There are many types of paints used for topcoats. Typically, most topcoats are compatible with all types of metallic coatings. The important step is to make sure that the topcoat is compatible with the primer type and that the topcoat's properties are consistent with the end users' needs with respect to chalk resistance, color stability, flexibility, hardness, gloss, etc. Some paints (topcoats) are specialty paints applicable for very specific applications. Others are quite universal, both in their applicability for most environments and their ability to provide a cost-effective, desired color. Some offer very excellent colorfast qualities; that is, they offer excellent resistance to fading when exposed to sunlight. Others are very hard, and offer tremendous resistance to marring. Others are very glossy and reflective. Still others offer a high quality, uniform matte finish. It is not our intention to elaborate on all the special types of paint available in the marketplace today. This issue is best discussed with the individual paint-company technical experts. The sponsorship of the GalvInfo Center includes two companies who are extremely knowledgeable with pre-treatment and paint technology. They are:

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Henkel Surface Technologies o Pre-treatment technology

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PPG Industries

o Paint technology For detailed assistance with treatment and paint selection, please contact these companies. They are linked to the Home Page of the GalvInfo Center. A document that provides a general review of the available paints for metallic coated steel sheet products is ASTM Specification A 755/A 755M, Steel Sheet, Metallic Coated by the Hot-Dip Process and Prepainted by the Coil-Coating Process for Exterior Exposed Building Products.

Paint Durability

Although paints offer a significant enhancement to the life of metallic-coated steel, they do eventually "fail" in some fashion. This can take the form of chalking or fading to a color that is no longer acceptable to the user. It can also take the form of blistering or flaking. Both blistering and flaking can occur by separation along the paint/primer bond line, the primer/pre-treatment bond line or the pre-treatment/metallic coating bond line. The specific nature of blistering and/or flaking, if either one occurs, is dependent on many factors associated with the specific combination of paint, primer, pre-treatment, metallic coating, and the environmental conditions. Loss of paint adhesion can take several forms. The most common ways are:

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1. Lateral undercutting corrosion at a scratch in the paint or at a sheared edge (where the paint/primer/metallic/coating/steel are all exposed to potential corrosion). The net effect of this lateral undercutting corrosion is the loss of adhesion between the paint and the metal substrate. The corrosion can occur by (a) chemical reaction along the paint/ metallic coating interface which can cause the chemical adhesion bond to be degraded, or (b) bulk corrosion of the metallic coating leaving the paint totally "unconnected" to the steel sheet. 2. Blistering beneath the paint caused by corrosion reactions beneath the paint film. Remember, paints are not impervious; water can penetrate through the paint to the substrate surface during times of wetness. If the initial bond strength is not real good, if the pollutants in the environment are particularly insidious for the type of paint system used, or if the "time of wetness" is unusually long, blisters can develop beneath the paint even though there are no discontinuities in the paint. As the blisters grow larger and begin to combine, the net effect can be gross flaking of the paint in large areas. To minimize the tendency for loss of paint adhesion through undercutting corrosion or blistering, one needs to take into account very specific recommendations from the steel supplier and paint manufacturers. The "best" coated-product design requires that the user pay attention to the type and thickness of the metallic coating, the type of pre-treatment, the type and thickness of the primer, and the type and thickness of the topcoat. The recommendations from the suppliers will take into account issues such as:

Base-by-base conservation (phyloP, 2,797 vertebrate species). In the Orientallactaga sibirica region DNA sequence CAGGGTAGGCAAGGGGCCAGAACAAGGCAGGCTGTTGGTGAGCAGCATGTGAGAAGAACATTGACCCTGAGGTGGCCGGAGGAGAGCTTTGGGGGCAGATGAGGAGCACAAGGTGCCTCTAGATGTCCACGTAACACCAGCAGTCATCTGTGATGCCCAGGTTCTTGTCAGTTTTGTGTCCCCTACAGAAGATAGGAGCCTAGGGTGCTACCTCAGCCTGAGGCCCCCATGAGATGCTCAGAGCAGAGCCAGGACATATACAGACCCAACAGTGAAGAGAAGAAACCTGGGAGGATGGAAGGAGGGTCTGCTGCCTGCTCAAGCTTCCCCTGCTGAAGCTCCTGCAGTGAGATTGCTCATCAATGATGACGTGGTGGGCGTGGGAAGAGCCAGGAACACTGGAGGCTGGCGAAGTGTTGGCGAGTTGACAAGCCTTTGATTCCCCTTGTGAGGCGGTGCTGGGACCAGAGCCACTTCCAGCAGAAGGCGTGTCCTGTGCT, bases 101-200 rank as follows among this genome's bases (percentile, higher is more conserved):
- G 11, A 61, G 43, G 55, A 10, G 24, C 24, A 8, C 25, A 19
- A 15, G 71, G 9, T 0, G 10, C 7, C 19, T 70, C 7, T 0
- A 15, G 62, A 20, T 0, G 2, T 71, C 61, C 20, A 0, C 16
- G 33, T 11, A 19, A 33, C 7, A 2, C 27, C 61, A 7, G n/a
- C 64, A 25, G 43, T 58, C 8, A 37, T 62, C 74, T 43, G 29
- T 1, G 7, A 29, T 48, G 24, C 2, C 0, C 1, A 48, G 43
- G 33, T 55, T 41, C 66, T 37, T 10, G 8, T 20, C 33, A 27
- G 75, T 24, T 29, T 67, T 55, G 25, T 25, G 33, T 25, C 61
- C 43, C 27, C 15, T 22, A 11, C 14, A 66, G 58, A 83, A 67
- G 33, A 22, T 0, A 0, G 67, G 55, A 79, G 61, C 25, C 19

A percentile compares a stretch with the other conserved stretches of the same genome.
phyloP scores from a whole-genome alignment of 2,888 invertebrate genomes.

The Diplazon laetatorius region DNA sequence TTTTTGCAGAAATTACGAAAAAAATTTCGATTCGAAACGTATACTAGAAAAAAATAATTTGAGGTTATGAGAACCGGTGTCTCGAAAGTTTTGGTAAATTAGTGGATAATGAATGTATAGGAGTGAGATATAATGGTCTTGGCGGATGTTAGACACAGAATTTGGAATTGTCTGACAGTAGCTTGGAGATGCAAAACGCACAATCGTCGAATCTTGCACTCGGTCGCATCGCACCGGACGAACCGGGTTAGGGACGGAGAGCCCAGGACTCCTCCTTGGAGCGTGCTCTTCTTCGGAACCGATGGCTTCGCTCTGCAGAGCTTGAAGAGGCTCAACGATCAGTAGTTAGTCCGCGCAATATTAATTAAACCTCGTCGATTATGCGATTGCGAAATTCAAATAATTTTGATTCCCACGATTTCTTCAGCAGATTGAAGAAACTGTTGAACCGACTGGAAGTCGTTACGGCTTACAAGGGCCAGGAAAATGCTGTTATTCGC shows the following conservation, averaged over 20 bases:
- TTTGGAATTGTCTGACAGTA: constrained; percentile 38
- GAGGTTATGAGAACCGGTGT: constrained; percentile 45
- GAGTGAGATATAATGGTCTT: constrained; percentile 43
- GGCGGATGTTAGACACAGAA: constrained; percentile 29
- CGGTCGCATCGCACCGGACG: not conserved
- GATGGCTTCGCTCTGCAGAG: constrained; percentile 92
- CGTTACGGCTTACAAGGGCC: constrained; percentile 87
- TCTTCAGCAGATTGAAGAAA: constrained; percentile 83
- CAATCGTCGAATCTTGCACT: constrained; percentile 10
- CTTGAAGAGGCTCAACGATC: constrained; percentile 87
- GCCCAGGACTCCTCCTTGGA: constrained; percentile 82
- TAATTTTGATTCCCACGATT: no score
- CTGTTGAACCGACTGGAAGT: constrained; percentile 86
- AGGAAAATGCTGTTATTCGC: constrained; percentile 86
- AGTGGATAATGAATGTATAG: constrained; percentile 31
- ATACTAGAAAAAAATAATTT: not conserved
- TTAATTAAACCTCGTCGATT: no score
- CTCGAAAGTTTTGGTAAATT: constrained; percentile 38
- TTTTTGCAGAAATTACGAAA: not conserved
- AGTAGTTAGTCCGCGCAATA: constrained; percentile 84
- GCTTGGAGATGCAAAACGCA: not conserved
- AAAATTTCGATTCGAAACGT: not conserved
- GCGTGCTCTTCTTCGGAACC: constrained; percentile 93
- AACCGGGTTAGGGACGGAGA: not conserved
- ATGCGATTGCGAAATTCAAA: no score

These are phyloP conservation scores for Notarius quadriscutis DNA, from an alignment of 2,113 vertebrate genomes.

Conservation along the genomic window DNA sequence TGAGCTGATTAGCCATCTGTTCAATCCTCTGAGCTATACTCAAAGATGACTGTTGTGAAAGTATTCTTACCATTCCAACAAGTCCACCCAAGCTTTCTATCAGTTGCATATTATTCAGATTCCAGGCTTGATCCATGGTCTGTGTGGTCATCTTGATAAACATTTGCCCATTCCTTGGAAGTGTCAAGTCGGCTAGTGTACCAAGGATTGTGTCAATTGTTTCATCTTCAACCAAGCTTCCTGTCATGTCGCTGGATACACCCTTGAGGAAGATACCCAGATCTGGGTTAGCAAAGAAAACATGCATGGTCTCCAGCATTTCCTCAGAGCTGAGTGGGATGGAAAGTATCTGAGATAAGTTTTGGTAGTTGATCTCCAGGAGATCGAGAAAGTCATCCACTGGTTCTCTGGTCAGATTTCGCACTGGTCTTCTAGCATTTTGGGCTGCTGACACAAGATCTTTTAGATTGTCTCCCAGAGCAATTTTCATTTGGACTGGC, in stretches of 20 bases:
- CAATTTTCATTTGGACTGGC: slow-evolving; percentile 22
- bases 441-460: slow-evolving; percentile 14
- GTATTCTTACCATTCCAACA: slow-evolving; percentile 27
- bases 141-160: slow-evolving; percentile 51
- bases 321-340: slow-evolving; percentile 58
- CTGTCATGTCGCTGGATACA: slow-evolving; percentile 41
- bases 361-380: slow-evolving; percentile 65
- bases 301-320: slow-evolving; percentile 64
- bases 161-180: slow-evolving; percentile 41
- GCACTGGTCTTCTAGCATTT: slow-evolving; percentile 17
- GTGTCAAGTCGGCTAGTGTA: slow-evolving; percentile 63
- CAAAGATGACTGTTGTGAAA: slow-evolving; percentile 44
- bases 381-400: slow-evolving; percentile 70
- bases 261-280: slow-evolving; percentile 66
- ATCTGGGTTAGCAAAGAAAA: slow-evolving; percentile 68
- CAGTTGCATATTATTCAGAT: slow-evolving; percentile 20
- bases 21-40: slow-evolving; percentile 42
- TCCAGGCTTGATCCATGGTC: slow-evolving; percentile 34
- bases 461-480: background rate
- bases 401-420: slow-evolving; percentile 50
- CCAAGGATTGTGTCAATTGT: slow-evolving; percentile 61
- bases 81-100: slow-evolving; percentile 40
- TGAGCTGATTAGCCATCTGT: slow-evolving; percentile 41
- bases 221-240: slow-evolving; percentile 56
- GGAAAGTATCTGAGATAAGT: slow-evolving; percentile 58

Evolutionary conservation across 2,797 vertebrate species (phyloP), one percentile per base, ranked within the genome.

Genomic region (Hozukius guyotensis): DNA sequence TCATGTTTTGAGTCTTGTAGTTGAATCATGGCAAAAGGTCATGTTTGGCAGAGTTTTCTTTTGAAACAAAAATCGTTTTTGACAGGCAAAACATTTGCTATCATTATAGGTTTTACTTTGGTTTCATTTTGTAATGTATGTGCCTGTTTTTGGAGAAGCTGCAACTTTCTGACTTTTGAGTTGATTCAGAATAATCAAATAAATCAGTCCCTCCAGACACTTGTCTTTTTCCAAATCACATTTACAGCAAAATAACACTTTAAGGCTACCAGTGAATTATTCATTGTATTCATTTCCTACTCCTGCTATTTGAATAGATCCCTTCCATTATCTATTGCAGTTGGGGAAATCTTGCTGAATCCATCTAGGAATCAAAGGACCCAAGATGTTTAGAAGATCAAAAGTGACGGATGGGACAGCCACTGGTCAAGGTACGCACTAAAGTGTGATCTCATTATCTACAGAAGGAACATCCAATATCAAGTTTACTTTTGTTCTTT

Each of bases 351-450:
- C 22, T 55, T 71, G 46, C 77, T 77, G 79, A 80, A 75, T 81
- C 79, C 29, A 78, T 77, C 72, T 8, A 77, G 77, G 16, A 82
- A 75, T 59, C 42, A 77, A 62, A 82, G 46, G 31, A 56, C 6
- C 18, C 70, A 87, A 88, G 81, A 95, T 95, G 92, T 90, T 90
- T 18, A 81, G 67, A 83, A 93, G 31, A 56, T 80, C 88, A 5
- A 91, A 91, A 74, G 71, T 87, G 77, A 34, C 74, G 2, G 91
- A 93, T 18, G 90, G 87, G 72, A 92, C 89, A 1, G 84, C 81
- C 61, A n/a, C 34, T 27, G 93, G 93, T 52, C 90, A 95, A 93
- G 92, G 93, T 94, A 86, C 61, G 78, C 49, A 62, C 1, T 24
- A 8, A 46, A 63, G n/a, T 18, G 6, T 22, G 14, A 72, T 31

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Types and concentrations of corrosive contaminants o o o acid rain, coastal salts, manufacturing plant effluents in the area, if any, etc.

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Wetness of the environment, particularly the duration of the wet periods (time of wetness) Amount of ultraviolet light exposure Customer expectations with respect to performance and aesthetics o o o paint fading chalking of the paint rust stain at sheared edges

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Desired product life

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Summary

When properly designed and applied, paints add considerably to the life of metallic-coated steel sheet products. The long life that is desired requires careful selection of the:

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type and thickness of the metallic coating, type of pre-treatment, type and thickness of the primer, type and thickness of the paint topcoat, and the application

Also, it requires that the metallic coating be properly prepared (cleaned) to remove any oils, dirt, etc. prior to painting no matter whether the paint is applied via prepainting (painting prior to manufacture of the end product) or a post-painting (painting after fabrication of the end product). Furthermore, to optimize the life of the painted metallic-coated steel, periodic repair painting and/or complete repainting may be needed. The need for repainting depends on many factors. These include the aesthetic requirements, the desired product life, and the severity of the environment, among others. By proper attention to the paint integrity and the degree of degradation that occurs over time, one can attain very long life performance for metallic-coated steel sheet products. For example, many exterior applications are visible today where the proper selection of metallic coating and paint system has led to high performance for 20 years or longer without the need for any repainting. For more information on the use of these products in building applications, refer to GalvInfoNote #20 ­ Prepainted Metallic-Coated Steel Sheet for Building Panels ­ Assuring Good Performance.

Copyright 2003 ­ ILZRO

©

Disclaimer: Articles, research reports, and technical data are provided for information purposes only. Although the publishers endeavor to provide accurate, timely information, the International Lead Zinc Research Organization does not warrant the research results or information reported in this communication and disclaims all liability for damages arising from reliance on the research results or other information contained in this communication, including, but not limited to, incidental or consequential damages.